Berry, Jones and Shumway agree the place to start your own research is with the family you know best.
"Start with yourself and move backward in time," Shumway said.
Family stories can serve as a jumping-off point but will need to be backed up by research, Berry said.
"It's a little like being a private investigator. You are just trying to dig out the facts, like they used to say in Dragnet: 'Just the facts, ma'am,'" Berry said.
Jones said people may need to seek out family-specific documentation. For example, family graveyards can be a good source of information. Gravestones generally have birth and death years and often the names of other close family members.
But, she said, while volunteers have photographed and cataloged the tombstones in many parts of the state, it might take a field trip to yield the particular bit of information to secure a branch on the family tree. Some smaller private plots that might have once yielded information have been long forgotten.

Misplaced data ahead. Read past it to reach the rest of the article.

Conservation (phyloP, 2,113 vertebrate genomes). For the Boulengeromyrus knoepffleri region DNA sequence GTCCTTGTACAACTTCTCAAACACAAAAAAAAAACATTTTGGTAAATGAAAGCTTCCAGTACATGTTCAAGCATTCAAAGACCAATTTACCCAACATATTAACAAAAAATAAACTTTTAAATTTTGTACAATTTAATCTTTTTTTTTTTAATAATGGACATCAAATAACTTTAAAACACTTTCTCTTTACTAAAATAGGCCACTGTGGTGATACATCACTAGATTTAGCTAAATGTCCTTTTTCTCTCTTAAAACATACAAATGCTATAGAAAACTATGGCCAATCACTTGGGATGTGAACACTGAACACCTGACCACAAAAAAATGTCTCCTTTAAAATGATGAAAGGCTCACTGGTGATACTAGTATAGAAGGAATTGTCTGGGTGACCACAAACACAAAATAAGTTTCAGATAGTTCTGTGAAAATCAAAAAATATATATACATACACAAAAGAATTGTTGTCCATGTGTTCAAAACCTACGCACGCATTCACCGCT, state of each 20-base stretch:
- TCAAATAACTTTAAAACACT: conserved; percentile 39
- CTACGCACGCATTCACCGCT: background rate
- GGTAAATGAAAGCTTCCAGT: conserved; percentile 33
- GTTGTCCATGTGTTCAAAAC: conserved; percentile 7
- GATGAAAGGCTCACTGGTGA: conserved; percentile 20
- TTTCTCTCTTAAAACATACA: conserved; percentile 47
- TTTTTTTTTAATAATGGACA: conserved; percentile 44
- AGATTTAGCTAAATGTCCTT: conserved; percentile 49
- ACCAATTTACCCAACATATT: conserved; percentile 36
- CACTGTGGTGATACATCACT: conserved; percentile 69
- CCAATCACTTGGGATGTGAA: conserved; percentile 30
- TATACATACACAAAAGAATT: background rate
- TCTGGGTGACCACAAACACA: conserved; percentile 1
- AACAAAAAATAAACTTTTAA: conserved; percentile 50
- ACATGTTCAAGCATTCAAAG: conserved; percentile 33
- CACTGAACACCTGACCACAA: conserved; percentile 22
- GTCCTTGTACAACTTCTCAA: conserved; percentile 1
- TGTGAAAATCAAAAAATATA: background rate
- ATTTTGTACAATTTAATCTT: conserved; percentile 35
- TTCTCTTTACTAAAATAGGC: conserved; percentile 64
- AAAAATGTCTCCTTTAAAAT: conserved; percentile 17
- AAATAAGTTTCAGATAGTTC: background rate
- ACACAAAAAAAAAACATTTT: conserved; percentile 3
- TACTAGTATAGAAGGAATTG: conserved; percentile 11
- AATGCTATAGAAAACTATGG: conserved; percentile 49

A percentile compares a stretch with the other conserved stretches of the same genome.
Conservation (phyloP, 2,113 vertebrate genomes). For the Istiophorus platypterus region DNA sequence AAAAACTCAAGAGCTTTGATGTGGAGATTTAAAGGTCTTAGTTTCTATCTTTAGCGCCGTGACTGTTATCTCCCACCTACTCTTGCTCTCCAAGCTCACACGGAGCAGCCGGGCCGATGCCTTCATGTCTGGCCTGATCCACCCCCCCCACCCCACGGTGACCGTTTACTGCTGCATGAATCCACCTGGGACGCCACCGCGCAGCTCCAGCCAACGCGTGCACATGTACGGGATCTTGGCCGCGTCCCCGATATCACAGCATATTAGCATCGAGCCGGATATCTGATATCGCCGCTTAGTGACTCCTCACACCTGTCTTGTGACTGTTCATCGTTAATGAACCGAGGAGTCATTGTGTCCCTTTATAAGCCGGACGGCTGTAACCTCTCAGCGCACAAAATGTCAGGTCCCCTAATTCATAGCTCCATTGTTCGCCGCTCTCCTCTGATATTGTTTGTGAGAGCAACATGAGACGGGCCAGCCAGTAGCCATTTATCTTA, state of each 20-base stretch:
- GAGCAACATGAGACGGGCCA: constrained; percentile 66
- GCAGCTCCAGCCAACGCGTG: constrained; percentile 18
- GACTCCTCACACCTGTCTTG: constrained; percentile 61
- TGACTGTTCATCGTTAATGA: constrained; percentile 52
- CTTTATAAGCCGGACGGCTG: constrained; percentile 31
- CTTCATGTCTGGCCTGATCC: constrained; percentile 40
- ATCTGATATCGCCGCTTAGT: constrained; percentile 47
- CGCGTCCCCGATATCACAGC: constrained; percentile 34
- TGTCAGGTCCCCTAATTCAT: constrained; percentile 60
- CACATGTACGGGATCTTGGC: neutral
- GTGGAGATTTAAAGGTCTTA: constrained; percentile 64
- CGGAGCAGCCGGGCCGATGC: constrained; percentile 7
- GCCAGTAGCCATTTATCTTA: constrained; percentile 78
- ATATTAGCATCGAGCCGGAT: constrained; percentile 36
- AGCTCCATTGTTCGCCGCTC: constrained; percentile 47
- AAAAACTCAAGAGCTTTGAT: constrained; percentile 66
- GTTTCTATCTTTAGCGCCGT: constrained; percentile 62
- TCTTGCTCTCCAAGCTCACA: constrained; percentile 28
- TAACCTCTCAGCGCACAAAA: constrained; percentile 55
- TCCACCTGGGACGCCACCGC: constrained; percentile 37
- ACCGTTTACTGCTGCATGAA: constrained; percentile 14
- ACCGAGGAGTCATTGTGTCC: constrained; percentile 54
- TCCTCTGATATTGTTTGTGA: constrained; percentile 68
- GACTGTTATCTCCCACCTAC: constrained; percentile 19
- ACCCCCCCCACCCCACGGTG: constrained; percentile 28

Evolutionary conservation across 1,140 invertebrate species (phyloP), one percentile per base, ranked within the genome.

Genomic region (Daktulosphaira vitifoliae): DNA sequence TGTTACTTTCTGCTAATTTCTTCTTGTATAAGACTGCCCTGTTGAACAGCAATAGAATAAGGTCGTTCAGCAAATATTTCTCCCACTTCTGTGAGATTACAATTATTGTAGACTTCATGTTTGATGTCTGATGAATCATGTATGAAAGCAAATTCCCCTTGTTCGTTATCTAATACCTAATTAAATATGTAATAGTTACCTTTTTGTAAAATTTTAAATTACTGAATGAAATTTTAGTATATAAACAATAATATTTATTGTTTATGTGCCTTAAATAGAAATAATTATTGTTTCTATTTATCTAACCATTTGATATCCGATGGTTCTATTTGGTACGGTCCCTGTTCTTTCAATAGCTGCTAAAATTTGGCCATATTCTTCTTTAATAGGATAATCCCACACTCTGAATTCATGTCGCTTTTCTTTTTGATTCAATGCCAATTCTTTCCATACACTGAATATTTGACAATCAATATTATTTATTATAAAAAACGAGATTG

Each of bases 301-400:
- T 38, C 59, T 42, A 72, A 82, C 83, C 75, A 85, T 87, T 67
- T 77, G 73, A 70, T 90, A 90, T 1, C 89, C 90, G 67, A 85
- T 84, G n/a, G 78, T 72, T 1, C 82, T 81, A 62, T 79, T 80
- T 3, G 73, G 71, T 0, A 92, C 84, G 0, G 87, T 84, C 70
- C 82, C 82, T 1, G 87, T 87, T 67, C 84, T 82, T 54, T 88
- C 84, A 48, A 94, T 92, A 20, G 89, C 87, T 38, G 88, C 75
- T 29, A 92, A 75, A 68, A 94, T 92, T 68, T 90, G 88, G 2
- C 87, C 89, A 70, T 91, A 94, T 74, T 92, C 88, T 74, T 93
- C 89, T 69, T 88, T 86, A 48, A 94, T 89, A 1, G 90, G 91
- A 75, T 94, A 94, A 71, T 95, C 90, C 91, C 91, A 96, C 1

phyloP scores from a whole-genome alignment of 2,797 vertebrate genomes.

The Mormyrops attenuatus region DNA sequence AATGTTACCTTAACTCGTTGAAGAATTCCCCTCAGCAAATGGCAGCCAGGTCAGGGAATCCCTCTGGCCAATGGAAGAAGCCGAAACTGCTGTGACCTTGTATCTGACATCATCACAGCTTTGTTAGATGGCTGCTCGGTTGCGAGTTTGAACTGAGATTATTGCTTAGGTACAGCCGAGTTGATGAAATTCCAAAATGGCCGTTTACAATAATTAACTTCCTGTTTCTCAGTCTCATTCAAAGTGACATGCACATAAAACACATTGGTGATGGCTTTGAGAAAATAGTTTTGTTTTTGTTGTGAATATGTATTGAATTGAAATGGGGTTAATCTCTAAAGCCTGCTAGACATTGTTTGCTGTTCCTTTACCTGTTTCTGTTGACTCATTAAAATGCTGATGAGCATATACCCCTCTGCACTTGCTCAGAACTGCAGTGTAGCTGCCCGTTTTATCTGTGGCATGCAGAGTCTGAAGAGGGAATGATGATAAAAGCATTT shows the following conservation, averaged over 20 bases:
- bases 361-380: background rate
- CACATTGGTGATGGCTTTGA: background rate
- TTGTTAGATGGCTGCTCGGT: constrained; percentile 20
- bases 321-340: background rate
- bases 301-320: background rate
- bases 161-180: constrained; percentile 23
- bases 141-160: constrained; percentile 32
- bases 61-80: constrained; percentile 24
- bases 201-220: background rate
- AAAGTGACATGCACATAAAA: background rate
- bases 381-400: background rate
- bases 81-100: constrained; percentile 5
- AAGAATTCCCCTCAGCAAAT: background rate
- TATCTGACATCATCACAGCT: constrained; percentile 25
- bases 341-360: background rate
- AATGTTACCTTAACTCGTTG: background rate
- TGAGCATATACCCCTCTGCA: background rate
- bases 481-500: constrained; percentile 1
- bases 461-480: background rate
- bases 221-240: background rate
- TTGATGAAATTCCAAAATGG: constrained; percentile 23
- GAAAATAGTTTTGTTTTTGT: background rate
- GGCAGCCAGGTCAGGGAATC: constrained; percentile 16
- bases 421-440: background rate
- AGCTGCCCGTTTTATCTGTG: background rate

A family Bible might also contain important information, along with family pictures where the subjects are identified. Plus, it never hurts to ask older relatives about stories they might not have shared.
Shumway said there is often a pattern in situations where an ancestor's behavior — say feuding — may have been disavowed by immediate kin. Usually, he said, two generations later it becomes fascinating. "There is an element of mystery to it," he said.
There is a thrill in finding an unknown connection or lost relative, Shumway said. But you must double-check sources and apply some common sense. For example, it wouldn't make a great deal of sense if you think you find an ancestor born in one end of the state and then married at the opposite end, he said.
Even with a family history as well known and well documented as the Hatfields and McCoys, there may be some unknown relatives, or stories, still to be discovered, Jones said.
"Genealogy is wonderful in that it will never be done," she said. "You won't ever have every piece of paper for every family member. There is always a curve."